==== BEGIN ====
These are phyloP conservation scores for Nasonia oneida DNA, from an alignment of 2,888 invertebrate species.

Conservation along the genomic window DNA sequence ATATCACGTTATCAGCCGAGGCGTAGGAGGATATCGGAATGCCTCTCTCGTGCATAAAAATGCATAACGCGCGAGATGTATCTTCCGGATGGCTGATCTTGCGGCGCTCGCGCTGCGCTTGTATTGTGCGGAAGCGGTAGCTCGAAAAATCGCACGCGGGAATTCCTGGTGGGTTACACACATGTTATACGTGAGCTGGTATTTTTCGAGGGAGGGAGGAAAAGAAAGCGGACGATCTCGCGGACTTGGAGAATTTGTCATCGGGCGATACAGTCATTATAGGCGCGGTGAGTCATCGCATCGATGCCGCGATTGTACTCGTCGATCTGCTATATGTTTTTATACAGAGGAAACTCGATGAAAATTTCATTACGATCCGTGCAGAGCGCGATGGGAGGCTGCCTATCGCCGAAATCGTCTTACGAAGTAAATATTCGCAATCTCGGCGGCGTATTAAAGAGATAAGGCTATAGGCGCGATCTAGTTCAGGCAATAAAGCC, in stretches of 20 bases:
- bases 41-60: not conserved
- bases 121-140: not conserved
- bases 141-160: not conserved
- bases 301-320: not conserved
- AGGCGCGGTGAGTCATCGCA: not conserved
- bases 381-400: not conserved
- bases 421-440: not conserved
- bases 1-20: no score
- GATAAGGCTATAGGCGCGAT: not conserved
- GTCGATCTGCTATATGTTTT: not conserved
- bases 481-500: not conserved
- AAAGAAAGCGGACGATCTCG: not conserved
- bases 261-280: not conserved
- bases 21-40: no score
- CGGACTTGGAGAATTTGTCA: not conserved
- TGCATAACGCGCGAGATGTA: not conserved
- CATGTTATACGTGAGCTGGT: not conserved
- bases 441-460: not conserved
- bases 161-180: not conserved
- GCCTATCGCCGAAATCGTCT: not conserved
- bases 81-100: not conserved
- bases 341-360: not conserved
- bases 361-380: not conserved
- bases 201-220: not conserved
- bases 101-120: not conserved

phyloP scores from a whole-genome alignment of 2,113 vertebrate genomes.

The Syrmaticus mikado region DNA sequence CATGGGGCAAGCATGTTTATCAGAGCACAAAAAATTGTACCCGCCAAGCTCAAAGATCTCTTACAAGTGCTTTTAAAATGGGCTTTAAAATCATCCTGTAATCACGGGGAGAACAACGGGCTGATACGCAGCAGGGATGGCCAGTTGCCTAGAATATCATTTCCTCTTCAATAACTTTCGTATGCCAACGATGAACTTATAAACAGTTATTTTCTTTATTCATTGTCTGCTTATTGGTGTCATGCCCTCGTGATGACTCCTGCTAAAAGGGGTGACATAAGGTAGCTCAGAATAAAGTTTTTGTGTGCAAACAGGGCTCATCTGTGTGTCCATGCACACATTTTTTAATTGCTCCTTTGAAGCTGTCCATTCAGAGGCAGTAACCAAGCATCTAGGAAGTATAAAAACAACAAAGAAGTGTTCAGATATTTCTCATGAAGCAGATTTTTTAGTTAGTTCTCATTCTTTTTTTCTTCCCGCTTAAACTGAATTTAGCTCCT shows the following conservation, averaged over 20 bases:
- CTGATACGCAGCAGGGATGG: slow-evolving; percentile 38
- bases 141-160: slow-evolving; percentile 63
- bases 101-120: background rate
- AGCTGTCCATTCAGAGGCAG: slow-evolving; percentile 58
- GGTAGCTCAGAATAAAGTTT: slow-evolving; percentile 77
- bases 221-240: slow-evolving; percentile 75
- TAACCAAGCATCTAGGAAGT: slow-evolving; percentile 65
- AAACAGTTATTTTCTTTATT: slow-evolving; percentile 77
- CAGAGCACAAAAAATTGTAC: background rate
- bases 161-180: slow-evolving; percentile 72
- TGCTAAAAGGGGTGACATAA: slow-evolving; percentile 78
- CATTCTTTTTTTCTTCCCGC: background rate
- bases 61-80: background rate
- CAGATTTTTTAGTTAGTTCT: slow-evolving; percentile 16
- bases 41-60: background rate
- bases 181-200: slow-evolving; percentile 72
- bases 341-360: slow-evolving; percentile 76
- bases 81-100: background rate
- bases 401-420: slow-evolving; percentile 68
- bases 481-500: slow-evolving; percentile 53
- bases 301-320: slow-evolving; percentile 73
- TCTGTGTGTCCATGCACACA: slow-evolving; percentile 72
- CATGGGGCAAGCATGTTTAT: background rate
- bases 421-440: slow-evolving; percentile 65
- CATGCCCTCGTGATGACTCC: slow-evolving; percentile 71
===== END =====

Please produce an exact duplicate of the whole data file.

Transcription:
These are phyloP conservation scores for Nasonia oneida DNA, from an alignment of 2,888 invertebrate species.

Conservation along the genomic window DNA sequence ATATCACGTTATCAGCCGAGGCGTAGGAGGATATCGGAATGCCTCTCTCGTGCATAAAAATGCATAACGCGCGAGATGTATCTTCCGGATGGCTGATCTTGCGGCGCTCGCGCTGCGCTTGTATTGTGCGGAAGCGGTAGCTCGAAAAATCGCACGCGGGAATTCCTGGTGGGTTACACACATGTTATACGTGAGCTGGTATTTTTCGAGGGAGGGAGGAAAAGAAAGCGGACGATCTCGCGGACTTGGAGAATTTGTCATCGGGCGATACAGTCATTATAGGCGCGGTGAGTCATCGCATCGATGCCGCGATTGTACTCGTCGATCTGCTATATGTTTTTATACAGAGGAAACTCGATGAAAATTTCATTACGATCCGTGCAGAGCGCGATGGGAGGCTGCCTATCGCCGAAATCGTCTTACGAAGTAAATATTCGCAATCTCGGCGGCGTATTAAAGAGATAAGGCTATAGGCGCGATCTAGTTCAGGCAATAAAGCC, in stretches of 20 bases:
- bases 41-60: not conserved
- bases 121-140: not conserved
- bases 141-160: not conserved
- bases 301-320: not conserved
- AGGCGCGGTGAGTCATCGCA: not conserved
- bases 381-400: not conserved
- bases 421-440: not conserved
- bases 1-20: no score
- GATAAGGCTATAGGCGCGAT: not conserved
- GTCGATCTGCTATATGTTTT: not conserved
- bases 481-500: not conserved
- AAAGAAAGCGGACGATCTCG: not conserved
- bases 261-280: not conserved
- bases 21-40: no score
- CGGACTTGGAGAATTTGTCA: not conserved
- TGCATAACGCGCGAGATGTA: not conserved
- CATGTTATACGTGAGCTGGT: not conserved
- bases 441-460: not conserved
- bases 161-180: not conserved
- GCCTATCGCCGAAATCGTCT: not conserved
- bases 81-100: not conserved
- bases 341-360: not conserved
- bases 361-380: not conserved
- bases 201-220: not conserved
- bases 101-120: not conserved

phyloP scores from a whole-genome alignment of 2,113 vertebrate genomes.

The Syrmaticus mikado region DNA sequence CATGGGGCAAGCATGTTTATCAGAGCACAAAAAATTGTACCCGCCAAGCTCAAAGATCTCTTACAAGTGCTTTTAAAATGGGCTTTAAAATCATCCTGTAATCACGGGGAGAACAACGGGCTGATACGCAGCAGGGATGGCCAGTTGCCTAGAATATCATTTCCTCTTCAATAACTTTCGTATGCCAACGATGAACTTATAAACAGTTATTTTCTTTATTCATTGTCTGCTTATTGGTGTCATGCCCTCGTGATGACTCCTGCTAAAAGGGGTGACATAAGGTAGCTCAGAATAAAGTTTTTGTGTGCAAACAGGGCTCATCTGTGTGTCCATGCACACATTTTTTAATTGCTCCTTTGAAGCTGTCCATTCAGAGGCAGTAACCAAGCATCTAGGAAGTATAAAAACAACAAAGAAGTGTTCAGATATTTCTCATGAAGCAGATTTTTTAGTTAGTTCTCATTCTTTTTTTCTTCCCGCTTAAACTGAATTTAGCTCCT shows the following conservation, averaged over 20 bases:
- CTGATACGCAGCAGGGATGG: slow-evolving; percentile 38
- bases 141-160: slow-evolving; percentile 63
- bases 101-120: background rate
- AGCTGTCCATTCAGAGGCAG: slow-evolving; percentile 58
- GGTAGCTCAGAATAAAGTTT: slow-evolving; percentile 77
- bases 221-240: slow-evolving; percentile 75
- TAACCAAGCATCTAGGAAGT: slow-evolving; percentile 65
- AAACAGTTATTTTCTTTATT: slow-evolving; percentile 77
- CAGAGCACAAAAAATTGTAC: background rate
- bases 161-180: slow-evolving; percentile 72
- TGCTAAAAGGGGTGACATAA: slow-evolving; percentile 78
- CATTCTTTTTTTCTTCCCGC: background rate
- bases 61-80: background rate
- CAGATTTTTTAGTTAGTTCT: slow-evolving; percentile 16
- bases 41-60: background rate
- bases 181-200: slow-evolving; percentile 72
- bases 341-360: slow-evolving; percentile 76
- bases 81-100: background rate
- bases 401-420: slow-evolving; percentile 68
- bases 481-500: slow-evolving; percentile 53
- bases 301-320: slow-evolving; percentile 73
- TCTGTGTGTCCATGCACACA: slow-evolving; percentile 72
- CATGGGGCAAGCATGTTTAT: background rate
- bases 421-440: slow-evolving; percentile 65
- CATGCCCTCGTGATGACTCC: slow-evolving; percentile 71